To find multi-bagger stock, what are the underlying trends we need to look for in a business? First, we would like to identify a growth return on capital employed (ROCE) and at the same time, a based capital employed. Basically, it means that a business has profitable initiatives that it can keep reinvesting in, which is a hallmark of a dialing machine. However, after briefly reviewing the numbers, we don’t think Verizon Communications (NYSE: VZ) has the makings of a multi-bagger in the future, but let’s see why it may be.
Understanding Return on Capital Employed (ROCE)
For those who don’t know what ROCE is, it measures the amount of pre-tax profit a business can generate from the capital employed in its business. Analysts use this formula to calculate it for Verizon Communications:
Return on capital employed = Profit before interest and taxes (EBIT) ÷ (Total assets – Current liabilities)
0.10 = US $ 32B (US $ 346B – US $ 39B) (Based on the last twelve months up to March 2021).
Therefore, Verizon Communications has a ROCE of 10%. This is a relatively normal return on capital, and it is around the 12% generated by the telecommunications industry.
Check out our latest review for Verizon Communications
Above you can see how Verizon Communications’ current ROCE compares to its previous returns on capital, but there is little you can say about the past. If you want, you can view analyst forecasts covering Verizon Communications here for free.
What can we say about the ROCE trend of Verizon Communications?
When we looked at the ROCE trend at Verizon Communications, we didn’t gain much trust. To be more precise, ROCE has increased from 16% over the past five years. Meanwhile, the company is using more capital, but it hasn’t changed much in terms of sales over the past 12 months, so it might reflect longer-term investments. It may take some time for the business to begin to see a change in the benefits of these investments.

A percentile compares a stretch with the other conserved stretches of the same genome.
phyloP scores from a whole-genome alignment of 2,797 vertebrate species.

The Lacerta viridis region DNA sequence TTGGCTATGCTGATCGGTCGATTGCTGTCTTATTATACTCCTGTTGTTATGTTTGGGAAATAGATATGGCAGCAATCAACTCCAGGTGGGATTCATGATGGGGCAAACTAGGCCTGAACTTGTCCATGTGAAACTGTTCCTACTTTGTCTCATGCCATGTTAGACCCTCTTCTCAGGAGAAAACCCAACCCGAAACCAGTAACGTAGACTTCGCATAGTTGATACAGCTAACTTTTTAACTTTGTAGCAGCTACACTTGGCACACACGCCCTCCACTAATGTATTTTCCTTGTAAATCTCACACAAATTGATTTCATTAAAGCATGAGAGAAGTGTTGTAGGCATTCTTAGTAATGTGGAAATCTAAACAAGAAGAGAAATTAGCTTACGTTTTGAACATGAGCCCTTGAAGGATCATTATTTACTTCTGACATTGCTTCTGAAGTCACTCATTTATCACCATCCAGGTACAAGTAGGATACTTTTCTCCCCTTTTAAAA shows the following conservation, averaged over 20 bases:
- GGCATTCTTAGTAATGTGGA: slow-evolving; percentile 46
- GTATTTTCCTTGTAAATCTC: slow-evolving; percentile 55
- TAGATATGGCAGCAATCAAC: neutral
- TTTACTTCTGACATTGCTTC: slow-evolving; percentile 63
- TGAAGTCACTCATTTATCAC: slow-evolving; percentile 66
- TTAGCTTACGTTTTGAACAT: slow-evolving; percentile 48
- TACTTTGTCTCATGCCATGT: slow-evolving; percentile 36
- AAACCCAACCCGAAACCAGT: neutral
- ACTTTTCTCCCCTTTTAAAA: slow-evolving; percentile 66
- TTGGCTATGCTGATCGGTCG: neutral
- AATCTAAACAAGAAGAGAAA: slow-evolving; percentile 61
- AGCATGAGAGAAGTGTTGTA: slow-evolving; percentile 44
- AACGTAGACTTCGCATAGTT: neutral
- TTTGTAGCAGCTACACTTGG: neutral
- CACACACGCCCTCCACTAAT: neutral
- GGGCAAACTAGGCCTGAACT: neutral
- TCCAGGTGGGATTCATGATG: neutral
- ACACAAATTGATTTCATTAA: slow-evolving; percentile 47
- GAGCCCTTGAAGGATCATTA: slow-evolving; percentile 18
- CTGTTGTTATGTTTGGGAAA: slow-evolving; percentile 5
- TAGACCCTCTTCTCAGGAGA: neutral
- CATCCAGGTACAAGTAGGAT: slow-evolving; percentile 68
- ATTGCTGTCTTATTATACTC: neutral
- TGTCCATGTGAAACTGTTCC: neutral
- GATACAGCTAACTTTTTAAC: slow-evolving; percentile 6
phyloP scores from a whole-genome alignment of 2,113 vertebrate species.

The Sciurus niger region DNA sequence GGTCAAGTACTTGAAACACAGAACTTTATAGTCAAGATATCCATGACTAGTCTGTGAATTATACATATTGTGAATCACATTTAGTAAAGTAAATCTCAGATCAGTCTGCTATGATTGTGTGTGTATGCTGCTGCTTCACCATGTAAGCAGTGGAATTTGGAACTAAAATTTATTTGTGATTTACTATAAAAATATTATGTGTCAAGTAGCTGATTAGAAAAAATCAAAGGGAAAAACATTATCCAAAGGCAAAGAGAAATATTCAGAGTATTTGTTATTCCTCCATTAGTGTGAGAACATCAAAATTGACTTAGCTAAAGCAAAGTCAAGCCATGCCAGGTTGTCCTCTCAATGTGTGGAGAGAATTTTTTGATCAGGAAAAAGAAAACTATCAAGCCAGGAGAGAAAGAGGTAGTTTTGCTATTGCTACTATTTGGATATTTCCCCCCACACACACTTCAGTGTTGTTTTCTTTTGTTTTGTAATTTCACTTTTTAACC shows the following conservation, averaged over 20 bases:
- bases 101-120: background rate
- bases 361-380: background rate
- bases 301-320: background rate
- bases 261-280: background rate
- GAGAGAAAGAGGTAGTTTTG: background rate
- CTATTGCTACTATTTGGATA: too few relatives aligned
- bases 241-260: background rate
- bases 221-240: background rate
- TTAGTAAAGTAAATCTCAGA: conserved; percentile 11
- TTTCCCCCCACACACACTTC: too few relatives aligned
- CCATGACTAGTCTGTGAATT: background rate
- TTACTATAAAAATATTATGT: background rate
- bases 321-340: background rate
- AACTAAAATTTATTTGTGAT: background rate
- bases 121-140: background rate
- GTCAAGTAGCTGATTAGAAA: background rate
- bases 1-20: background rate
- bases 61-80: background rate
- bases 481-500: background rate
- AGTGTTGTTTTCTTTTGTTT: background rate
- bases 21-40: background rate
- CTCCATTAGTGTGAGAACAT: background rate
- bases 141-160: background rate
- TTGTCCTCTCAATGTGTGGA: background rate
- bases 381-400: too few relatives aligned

The bottom line
In summary, Verizon Communications is reinvesting funds into the business for growth, but sadly, it looks like sales haven’t grown much yet. And since the stock has only returned 28% in the past five years to shareholders, you could argue that they are aware of these gloomy trends. Therefore, if you are looking for a multi-bagger, we suggest you consider other options.
Since virtually every business faces risks, it’s worth knowing about them, and we’ve spotted 3 warning signs for Verizon Communications (1 of which does not suit us too much!) that you should know.
While Verizon Communications does not currently achieve the highest returns, we have compiled a list of companies that currently generate over 25% return on equity. Check it out free list here.
If you decide to trade Verizon Communications, use the cheapest platform * which is ranked # 1 overall by Barron’s, Interactive brokers. Trade stocks, options, futures, currencies, bonds and funds in 135 markets, all from one integrated account.
This Simply Wall St article is general in nature. It does not constitute a recommendation to buy or sell shares and does not take into account your goals or your financial situation. Our aim is to bring you long-term, targeted analysis based on fundamental data. Note that our analysis may not take into account the latest announcements from price sensitive companies or qualitative material. Simply Wall St has no position in any of the stocks mentioned.
*Interactive Brokers Ranked Least Expensive Broker By StockBrokers.com Online Annual Review 2020
Do you have any feedback on this item? Are you worried about the content? Get in touch with us directly. You can also send an email to the editorial team (at) simplywallst.com.